Musical comedians The Horne Section may be among the most modest of acts. Despite being able to pack out shorter shows during their three Edinburgh Festival Fringe runs, they have chosen again to share their longer and high profile run at the Southbank Centre with two acts for each night of their recent run in the Southbank Centre’s Purcell Room.
The show is mostly musical, streaked through and through by comedy, with variety being the name of the game. Backed by a wide assortment of instruments including keyboard, bass guitar, drums, trumpet, saxophone, a double bass and a banjo, leader Alex Horne’s role is chiefly to add laughs to an already entertaining repertoire of chucklesome songs.
Through a series of improvisations, music and jokes (there are three, officially) we get to know the five-piece band. By the end of the show, it only takes the raising of Horne’s eyebrow to make the audience erupt. Occasional skits find favour with the audience, like one playing off Horne’s strong aversion to jazz. A medley of London-specific songs concatenate hit tunes into what ends up as a capital affair. Later, the band string together stylised cover versions of Horne’s car playlist with the pianist standing out for his sheer versatility.
An apparently disjointed pair of acts join the Horne Section for short sets. Dave Gorman is well-known for his wacky adventures, finding his namesakes across the globe and meddling with the world’s favourite search engine. Gorman’s talent to make the banal look genial and interesting has not lessened over the years, so it is no surprise to see him indulging his geeky side here. After a discussion on the people who look like him (including Horne), he is accompanied by the band on a verbal collage which becomes a Fijian-based found poem.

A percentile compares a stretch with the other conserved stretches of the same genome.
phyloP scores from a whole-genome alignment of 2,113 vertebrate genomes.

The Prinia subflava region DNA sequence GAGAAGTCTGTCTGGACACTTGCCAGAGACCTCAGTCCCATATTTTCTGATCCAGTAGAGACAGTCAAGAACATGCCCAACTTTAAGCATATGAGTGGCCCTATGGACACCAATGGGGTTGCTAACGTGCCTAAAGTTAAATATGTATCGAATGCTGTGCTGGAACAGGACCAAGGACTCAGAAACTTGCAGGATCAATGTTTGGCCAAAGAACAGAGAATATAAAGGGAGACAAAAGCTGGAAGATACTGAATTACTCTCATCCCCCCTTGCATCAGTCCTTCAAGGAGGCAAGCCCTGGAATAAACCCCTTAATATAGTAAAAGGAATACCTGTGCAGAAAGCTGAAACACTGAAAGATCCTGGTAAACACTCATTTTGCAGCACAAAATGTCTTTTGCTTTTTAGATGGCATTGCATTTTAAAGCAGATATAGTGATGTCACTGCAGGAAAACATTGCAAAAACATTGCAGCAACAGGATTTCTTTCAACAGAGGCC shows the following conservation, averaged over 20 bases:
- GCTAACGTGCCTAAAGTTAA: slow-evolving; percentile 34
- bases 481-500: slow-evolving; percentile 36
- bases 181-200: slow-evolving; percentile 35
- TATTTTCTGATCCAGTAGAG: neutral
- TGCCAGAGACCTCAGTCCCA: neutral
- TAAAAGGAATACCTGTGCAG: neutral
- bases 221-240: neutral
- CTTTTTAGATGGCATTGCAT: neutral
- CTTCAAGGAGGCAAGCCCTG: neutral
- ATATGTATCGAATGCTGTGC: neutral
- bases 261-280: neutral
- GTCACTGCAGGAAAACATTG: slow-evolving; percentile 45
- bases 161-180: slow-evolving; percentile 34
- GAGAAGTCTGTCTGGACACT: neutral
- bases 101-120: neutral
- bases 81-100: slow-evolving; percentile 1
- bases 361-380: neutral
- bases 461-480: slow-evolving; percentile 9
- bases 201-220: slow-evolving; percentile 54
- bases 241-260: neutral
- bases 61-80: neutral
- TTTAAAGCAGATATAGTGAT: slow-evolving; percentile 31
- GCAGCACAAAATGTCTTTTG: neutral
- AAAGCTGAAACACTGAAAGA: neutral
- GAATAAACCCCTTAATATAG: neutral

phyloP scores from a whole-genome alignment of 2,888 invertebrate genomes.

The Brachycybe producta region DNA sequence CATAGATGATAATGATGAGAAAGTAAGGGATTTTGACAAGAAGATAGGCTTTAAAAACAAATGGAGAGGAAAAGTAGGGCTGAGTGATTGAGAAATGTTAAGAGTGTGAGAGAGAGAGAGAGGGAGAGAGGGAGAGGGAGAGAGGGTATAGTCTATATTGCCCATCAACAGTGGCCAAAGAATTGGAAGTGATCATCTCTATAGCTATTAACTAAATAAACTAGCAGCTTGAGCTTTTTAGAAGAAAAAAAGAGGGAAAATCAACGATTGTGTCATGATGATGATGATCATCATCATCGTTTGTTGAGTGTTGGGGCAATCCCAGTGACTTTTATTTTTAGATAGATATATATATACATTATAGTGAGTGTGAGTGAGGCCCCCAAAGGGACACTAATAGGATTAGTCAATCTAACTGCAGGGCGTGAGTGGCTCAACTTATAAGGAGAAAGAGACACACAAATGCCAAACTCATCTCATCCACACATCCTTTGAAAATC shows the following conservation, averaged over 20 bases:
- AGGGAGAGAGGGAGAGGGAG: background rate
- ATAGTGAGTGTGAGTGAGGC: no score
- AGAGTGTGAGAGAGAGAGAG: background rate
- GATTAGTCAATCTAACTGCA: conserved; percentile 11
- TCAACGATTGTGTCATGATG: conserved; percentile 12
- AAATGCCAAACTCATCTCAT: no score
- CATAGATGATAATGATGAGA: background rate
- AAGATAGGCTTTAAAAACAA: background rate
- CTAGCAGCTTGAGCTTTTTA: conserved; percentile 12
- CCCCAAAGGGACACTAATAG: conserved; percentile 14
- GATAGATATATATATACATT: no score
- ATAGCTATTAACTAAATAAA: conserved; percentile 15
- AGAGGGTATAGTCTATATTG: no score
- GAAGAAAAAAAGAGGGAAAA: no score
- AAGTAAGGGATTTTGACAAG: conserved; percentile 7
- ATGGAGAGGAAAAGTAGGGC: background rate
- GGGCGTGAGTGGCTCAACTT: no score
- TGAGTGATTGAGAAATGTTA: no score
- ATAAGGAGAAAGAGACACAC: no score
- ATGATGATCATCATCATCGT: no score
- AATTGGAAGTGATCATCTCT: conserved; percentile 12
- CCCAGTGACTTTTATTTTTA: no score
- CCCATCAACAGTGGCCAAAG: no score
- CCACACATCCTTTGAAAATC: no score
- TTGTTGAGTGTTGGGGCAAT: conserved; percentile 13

The night’s other guest act Frisky and Mannish have played with the Horne Section before, combining their talents on a version of Rihanna’s Rude Boy in the style of the Bee Gees. The pop revisionists fully deserve the rapturous applause they receive for their highly informative performance explaining the rules behind duets. The duo are experts in collaborative creations: they were behind the recent high-profile Cabariot campaign, which brought together the cream of London’s performers.
Lengthwise, the Horne Section have finally created a show which strikes a happy medium when compared to past outings. Indeed, the current show’s structure and duration is a key factor in its appeal. The last Fringe production was an hour long, played straight through. While it served to whet the appetite, it was a petit chou compared to the multi-course fare that the Horne Section put on at the Lyric Theatre early last year. The West End production clocked in at almost four hours, but the shows at the Southbank Centre are of a more manageable size, markedly longer than in Edinburgh but sensibly split in half by a short interval and a guest act in each part.
The Horne Section now have a near-perfect production combining laughs, variety and music, all in a well-paced and fun-sized package. All that is needed from them is more shows. Come back soon, gentlemen.
The Horne Section. Written and performed by The Horne Section. Southbank Centre, London SE1 8XX. 30 October-2 November, 20:00. £15. www.thehornesection.com